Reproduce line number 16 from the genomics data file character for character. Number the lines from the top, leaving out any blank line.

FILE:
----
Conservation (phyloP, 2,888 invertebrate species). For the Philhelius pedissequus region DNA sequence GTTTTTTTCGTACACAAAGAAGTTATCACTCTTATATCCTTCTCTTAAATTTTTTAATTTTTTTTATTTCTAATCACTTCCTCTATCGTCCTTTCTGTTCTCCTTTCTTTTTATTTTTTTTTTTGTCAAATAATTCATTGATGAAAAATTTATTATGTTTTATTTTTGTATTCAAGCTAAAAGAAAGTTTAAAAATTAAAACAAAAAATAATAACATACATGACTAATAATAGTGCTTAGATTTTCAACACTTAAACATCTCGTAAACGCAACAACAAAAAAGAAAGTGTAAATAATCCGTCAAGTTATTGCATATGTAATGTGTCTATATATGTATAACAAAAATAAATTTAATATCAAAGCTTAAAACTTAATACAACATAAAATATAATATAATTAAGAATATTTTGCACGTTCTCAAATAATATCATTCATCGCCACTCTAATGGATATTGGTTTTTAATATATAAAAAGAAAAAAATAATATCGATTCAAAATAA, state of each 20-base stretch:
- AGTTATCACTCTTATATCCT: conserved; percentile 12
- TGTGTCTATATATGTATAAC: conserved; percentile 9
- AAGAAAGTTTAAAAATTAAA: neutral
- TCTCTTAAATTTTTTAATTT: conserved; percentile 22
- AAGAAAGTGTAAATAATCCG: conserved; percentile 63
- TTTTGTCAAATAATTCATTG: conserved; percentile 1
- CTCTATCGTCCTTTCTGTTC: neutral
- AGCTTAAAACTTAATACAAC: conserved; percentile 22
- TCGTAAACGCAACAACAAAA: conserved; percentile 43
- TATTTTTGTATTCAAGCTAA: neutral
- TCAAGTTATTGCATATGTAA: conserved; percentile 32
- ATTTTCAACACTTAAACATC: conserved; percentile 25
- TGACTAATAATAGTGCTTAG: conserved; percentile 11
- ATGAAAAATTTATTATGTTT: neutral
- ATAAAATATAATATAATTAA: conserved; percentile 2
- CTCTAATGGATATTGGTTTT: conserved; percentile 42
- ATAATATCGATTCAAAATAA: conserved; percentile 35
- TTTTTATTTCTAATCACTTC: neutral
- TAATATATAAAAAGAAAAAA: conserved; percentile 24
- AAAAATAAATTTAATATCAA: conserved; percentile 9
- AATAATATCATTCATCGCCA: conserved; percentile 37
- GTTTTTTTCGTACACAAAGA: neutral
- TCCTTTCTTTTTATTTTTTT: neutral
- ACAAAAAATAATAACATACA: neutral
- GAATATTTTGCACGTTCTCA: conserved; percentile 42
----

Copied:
- ATAAAATATAATATAATTAA: conserved; percentile 2